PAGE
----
Solitary - 3. Chapter 3
From the front desk receptionist, Elena was quickly pointed to Peter Velardi’s office, easily accessible to the residents and their guests. He stood when she tapped on his open door and immediately told her, “This is a mess.”
They knew each other from town so didn’t need to be introduced.
“Have you made any calls yet?” she asked.
“Just to you. Then I was busy with the fire department. They needed IDs.”
“I’m afraid I’ll need them again – and any contact information you have. The paramedics mainly want names and insurance numbers.”
“I couldn’t even give them those – Jess doesn’t have her medical insurance through us. But Kye does.”
“Which is the woman?” Elena had to ask, and Peter Velardi smiled.
“Jessica Timmons. Malakye Pierce-Cooper. Does that help?”
He also gave her the contact information she needed then answered a couple of quick questions. Elena wanted to keep them short so she could get the families to the hospital.
“Jess has been here for maybe ten years,” she was told. “Longer than I have, but the company keeps moving us around.”
He nodded. “This is part of a chain – as almost everything is these days.” He checked his computer for information. “Kye is relatively new – it seems just this last year – but he works full-time – three meals a day, five or six days a week, depending on shortages. No one’s allowed to work seven full days in a row, no matter the emergency, though Jess cooks seven breakfasts. She’s only here for a couple hours each morning and then has a full-time job.”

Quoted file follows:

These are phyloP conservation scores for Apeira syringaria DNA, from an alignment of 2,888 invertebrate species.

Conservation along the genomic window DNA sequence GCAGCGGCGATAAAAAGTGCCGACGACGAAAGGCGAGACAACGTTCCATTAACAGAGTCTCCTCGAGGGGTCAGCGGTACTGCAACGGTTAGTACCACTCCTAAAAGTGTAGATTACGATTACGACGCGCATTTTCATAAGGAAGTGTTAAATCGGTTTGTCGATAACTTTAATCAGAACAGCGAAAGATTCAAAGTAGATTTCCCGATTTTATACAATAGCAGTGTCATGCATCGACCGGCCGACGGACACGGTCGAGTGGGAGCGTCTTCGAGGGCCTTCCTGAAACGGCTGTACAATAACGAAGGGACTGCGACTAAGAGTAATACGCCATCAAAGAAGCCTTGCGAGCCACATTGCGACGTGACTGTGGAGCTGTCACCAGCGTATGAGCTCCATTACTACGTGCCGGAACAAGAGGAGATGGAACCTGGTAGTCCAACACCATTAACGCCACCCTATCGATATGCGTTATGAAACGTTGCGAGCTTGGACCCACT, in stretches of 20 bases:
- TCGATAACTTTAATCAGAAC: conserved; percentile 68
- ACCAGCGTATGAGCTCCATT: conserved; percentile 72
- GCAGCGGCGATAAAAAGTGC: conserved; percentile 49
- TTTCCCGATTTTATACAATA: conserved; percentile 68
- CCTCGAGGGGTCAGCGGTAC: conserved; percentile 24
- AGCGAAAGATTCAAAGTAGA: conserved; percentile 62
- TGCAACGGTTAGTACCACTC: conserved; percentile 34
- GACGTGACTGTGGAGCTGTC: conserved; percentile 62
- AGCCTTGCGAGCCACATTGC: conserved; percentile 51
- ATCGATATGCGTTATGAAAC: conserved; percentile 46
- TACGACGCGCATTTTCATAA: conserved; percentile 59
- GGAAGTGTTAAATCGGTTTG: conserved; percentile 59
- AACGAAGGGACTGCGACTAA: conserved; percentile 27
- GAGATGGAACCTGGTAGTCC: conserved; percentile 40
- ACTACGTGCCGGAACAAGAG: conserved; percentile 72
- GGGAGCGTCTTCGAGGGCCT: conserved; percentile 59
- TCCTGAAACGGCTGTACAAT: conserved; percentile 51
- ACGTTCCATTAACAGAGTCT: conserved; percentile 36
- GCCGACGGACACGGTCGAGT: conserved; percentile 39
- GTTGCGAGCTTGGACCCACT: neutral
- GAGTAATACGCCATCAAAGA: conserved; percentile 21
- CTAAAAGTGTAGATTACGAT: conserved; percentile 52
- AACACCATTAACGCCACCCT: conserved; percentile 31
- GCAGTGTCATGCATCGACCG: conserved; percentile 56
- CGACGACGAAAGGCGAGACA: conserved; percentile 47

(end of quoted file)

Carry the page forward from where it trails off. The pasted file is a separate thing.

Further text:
“Do you know doing what?”
“Social worker – I think in Northampton for the city or county. She started here as a kid – straight off candystriping at one of the hospitals – then was an assistant in the kitchen – the main one. That was before she was in high school, if I remember. We were joking about it at a party. Then she stayed through college and grad school but at some point began pulling back. By that time I was here, though not as director. That’s only been the last year.”
“Do people burn out?”